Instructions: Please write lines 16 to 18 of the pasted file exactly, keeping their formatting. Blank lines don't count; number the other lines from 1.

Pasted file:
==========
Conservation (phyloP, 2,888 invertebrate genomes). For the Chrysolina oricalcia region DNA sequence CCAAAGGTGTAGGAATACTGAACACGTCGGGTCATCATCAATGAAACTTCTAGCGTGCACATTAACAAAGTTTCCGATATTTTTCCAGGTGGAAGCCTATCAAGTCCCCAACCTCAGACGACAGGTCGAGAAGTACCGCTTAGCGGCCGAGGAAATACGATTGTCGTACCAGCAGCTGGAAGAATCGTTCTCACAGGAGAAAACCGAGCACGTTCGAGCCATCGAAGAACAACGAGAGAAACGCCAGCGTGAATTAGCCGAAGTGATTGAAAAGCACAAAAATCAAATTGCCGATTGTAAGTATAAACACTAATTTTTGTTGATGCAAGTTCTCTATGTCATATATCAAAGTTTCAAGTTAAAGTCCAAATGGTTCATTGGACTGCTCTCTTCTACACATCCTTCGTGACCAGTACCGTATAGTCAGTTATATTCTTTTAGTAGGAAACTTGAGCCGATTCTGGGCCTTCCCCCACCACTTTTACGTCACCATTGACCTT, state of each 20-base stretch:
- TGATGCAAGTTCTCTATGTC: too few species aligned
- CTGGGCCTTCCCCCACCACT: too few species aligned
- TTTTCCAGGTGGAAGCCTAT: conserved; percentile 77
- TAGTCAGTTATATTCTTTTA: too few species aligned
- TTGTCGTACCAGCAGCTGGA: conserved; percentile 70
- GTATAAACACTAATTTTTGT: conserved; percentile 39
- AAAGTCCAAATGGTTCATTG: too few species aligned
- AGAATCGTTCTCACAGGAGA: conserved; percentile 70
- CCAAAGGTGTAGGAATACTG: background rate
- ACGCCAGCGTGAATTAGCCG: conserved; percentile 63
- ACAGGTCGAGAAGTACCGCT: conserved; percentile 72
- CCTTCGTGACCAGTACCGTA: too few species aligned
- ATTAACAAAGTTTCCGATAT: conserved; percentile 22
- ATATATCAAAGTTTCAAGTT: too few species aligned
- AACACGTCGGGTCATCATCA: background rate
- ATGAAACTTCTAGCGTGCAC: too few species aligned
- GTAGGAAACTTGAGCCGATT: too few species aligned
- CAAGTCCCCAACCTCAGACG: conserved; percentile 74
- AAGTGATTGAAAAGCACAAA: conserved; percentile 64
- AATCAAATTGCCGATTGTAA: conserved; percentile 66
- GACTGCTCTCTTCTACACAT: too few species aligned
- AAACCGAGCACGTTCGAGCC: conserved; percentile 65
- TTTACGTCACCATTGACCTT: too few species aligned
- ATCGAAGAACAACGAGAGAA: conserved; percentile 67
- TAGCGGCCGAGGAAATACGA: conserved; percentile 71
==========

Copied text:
- AACACGTCGGGTCATCATCA: background rate
- ATGAAACTTCTAGCGTGCAC: too few species aligned
- GTAGGAAACTTGAGCCGATT: too few species aligned